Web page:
In May 2020 Google is updating their search ranking algorithm to include their new “Page Experience” metric. In a rare and welcome twist, Google has signposted in great detail what goes into this new metric. After reading Google’s docs on “Page Experience”, I wanted to apply these new learnings to my personal website (findram.dev). The process of updating my site only took an afternoon! In this post I will show you the steps I took and the results!
Core Web Vitals
Google’s Page Experience metric draws from five signals: i) Core Web Vitals, ii) Mobile-Friendly, iii) Safe Browsing, iv) HTTPS and v) No Intrusive Interstitials. Points (ii) to (v) have been included in Google’s search rankings for a while now, so we will just focus on the new one: Core Web Vitals.
Core Web Vitals are a set of metrics for measuring the real-world user experience of visiting a website. The three current Core Web Vitals focus on: loading, interactivity, and visual stability. Web.dev have a fantastic series which explains each of the Vitals. Check it out here.
How do I benchmark my website’s performance?
We want to identify the lowest hanging fruit. The easiest way to do this is to test your website using a page-speed analyser. To test a site in production you can use the following tools:
To test a site in development you can use the Google Chrome Lighthouse tool in Chrome Devtools (press F12 and select the “Lighthouse” tab).
I ran the Lighthouse tool on findram.dev before doing any improvements — The results for mobile are below. We will focus on mobile score, as it is the hardest to perfect (download speed and processing power are both inferior on mobile). FYI the performance score for desktop was 92.
Improving Core Web Vital #1 — Largest Contentful Paint 🎨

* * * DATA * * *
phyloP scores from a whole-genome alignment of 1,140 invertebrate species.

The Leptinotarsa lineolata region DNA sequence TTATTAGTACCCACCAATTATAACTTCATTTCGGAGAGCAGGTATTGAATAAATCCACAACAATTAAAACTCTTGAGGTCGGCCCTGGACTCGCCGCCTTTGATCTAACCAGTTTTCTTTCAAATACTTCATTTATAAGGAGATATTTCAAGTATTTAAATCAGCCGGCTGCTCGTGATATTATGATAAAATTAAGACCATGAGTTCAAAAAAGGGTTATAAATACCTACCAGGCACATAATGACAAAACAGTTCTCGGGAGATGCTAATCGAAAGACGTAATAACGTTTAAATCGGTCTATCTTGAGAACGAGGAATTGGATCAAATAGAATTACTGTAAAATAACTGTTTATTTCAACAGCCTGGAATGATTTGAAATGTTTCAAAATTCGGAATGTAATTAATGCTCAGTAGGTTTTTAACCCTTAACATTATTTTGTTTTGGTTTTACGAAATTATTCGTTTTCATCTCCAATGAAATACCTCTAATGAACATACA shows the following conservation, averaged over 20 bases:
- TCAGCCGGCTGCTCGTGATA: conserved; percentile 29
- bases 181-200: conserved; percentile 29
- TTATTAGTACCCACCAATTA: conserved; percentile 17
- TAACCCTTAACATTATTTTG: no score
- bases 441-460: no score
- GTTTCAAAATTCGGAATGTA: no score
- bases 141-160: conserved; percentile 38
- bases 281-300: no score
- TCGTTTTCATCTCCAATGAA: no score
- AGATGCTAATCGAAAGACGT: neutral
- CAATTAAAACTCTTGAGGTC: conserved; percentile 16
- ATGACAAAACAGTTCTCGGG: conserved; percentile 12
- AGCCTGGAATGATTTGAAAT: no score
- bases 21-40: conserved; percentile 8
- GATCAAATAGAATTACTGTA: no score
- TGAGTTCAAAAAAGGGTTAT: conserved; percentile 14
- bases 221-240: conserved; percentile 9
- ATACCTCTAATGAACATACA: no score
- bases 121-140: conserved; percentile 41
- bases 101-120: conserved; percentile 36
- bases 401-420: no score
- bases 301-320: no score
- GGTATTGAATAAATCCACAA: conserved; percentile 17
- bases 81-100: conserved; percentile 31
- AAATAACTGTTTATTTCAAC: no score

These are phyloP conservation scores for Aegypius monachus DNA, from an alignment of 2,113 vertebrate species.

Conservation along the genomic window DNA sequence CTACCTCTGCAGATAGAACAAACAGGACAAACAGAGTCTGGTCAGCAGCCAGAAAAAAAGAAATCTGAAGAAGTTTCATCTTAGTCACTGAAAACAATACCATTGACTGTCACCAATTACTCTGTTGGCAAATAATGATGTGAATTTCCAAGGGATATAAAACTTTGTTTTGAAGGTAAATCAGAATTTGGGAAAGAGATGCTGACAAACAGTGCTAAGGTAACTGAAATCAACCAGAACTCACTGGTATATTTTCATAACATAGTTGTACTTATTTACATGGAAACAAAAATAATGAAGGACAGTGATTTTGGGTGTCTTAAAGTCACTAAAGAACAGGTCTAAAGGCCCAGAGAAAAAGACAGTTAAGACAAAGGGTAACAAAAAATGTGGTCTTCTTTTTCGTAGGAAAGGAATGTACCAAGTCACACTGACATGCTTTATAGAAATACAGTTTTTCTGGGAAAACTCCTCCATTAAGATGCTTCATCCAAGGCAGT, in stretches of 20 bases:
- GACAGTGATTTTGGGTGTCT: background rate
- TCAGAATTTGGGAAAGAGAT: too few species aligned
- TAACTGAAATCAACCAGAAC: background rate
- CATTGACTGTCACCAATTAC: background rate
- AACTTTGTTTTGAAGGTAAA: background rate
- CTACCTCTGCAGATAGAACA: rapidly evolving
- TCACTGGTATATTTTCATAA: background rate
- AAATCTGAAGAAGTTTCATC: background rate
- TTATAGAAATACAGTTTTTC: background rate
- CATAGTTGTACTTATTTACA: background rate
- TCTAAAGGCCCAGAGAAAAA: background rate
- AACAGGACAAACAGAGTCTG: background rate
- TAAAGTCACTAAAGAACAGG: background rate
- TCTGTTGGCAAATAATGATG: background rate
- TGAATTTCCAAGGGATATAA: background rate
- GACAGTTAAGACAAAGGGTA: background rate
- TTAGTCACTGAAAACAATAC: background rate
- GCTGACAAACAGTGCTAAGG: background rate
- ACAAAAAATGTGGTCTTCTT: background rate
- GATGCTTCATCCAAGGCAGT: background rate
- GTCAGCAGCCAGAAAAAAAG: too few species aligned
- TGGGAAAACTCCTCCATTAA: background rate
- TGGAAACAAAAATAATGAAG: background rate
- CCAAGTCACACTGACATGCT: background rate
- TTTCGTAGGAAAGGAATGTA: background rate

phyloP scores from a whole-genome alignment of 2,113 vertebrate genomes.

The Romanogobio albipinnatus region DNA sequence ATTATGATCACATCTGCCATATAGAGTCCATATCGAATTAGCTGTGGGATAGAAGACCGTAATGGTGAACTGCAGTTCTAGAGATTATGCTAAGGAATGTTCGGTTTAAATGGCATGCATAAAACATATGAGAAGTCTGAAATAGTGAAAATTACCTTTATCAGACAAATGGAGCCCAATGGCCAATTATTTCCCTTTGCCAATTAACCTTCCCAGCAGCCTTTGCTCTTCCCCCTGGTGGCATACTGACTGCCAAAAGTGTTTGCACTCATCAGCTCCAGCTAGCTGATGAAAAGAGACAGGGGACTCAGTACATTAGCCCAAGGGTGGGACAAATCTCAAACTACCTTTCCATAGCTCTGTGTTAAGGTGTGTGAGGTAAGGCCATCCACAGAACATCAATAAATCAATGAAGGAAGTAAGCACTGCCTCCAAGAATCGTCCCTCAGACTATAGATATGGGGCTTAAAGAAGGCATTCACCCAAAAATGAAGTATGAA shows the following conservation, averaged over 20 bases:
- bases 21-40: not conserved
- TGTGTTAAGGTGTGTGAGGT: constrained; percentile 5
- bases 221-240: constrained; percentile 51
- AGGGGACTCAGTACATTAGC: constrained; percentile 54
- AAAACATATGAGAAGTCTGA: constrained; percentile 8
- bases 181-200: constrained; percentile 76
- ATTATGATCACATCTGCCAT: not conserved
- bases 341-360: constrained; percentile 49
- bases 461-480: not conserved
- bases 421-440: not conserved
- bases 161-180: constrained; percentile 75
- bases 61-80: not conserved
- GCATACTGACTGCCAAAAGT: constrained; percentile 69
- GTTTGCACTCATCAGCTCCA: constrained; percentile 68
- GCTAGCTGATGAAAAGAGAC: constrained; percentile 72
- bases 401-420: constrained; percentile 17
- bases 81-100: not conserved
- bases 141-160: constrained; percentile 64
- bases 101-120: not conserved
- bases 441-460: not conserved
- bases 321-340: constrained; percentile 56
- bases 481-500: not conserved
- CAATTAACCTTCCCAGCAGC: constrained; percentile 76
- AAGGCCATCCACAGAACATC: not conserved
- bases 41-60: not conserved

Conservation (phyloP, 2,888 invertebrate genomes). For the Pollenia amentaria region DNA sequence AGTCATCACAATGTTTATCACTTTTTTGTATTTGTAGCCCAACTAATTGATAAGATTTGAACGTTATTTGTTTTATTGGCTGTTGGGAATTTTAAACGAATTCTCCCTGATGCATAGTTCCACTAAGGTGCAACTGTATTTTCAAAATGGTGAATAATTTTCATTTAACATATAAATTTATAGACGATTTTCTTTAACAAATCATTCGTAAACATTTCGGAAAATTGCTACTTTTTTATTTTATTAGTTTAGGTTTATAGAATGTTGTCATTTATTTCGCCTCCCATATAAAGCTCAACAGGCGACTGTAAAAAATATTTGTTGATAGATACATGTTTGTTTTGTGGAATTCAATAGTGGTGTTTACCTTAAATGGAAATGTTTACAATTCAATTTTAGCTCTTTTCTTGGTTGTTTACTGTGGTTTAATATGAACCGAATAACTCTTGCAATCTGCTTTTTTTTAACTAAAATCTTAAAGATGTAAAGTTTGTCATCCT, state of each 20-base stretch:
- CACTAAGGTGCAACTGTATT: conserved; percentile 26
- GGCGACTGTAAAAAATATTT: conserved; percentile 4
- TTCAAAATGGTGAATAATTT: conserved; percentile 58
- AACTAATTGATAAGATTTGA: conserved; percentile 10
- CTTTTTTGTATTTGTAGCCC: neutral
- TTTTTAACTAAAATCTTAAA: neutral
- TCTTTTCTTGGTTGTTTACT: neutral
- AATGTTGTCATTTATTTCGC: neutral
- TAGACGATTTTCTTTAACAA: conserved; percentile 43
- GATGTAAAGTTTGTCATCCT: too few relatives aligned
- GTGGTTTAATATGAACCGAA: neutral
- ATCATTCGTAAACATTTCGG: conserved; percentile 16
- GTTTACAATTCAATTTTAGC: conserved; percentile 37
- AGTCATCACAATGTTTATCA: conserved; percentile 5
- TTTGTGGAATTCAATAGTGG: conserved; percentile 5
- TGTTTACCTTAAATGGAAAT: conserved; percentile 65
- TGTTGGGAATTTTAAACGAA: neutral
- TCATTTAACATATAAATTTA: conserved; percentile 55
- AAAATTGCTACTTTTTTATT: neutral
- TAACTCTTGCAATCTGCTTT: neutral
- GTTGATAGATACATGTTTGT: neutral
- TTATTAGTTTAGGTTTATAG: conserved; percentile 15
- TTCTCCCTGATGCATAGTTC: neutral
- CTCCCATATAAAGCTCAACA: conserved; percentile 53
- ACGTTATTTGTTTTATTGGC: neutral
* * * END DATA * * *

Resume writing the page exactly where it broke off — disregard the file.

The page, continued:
The easiest core web vital to improve— and potentially the most neglected is Loading. Not surprisingly, loading time has a big impact on bounce-rate (see Google ‘mobile page speed’ report). Fortunately, there is plenty of low hanging fruit to improve LCP, especially on mobile.
Here are the steps I took to reduce LCP, in order of decreasing impact:
Improving Core Web Vital #2— First Input Delay ⏳
Here are the steps I took to reduce FID:
Improving Core Web Vital #3 — Cumulative Layout Shift ⬇️
Websites with bad Layout Shift annoy the hell out of me. We all know that experience when you load a web-page and start reading, and then suddenly all the text jumps down the page because of an image loading above. At this point I usually just leave the site.
I recommend reading this awesome empirical study on CLS and outcomes (conversion rate, bounce rate, etc.).
Not surprisingly, CLS is a much bigger issue on mobile. I assume this is because the standard “stacked” responsive layout on mobile views causes layout shift to impact more DOM elements.
Also not surprisingly, CLS has a significant adverse correlation to bounce rate and session length. I find that using a grid layout in CSS mitigates the impact of CLS. Conversely floating CSS elements tend to make CLS more difficult to manage.
Here are the steps I took to reduce CLS:
The Results 🏆
The simple improvements above resulted in the Performance score for mobile increasing from 71 to 91. I’m fairly pleased with that!
FYI For desktop, it increased to 99!
One last note — Google really emphasises that perfecting your Core Web Vitals is still no substitute for good content. And of course this is true. Developers and designers should primarily concern themselves with creating enriching content and pleasing user experiences.
BUT nevertheless — if you have a spare afternoon, I recommend benchmarking your site and seeing where you can improve 😃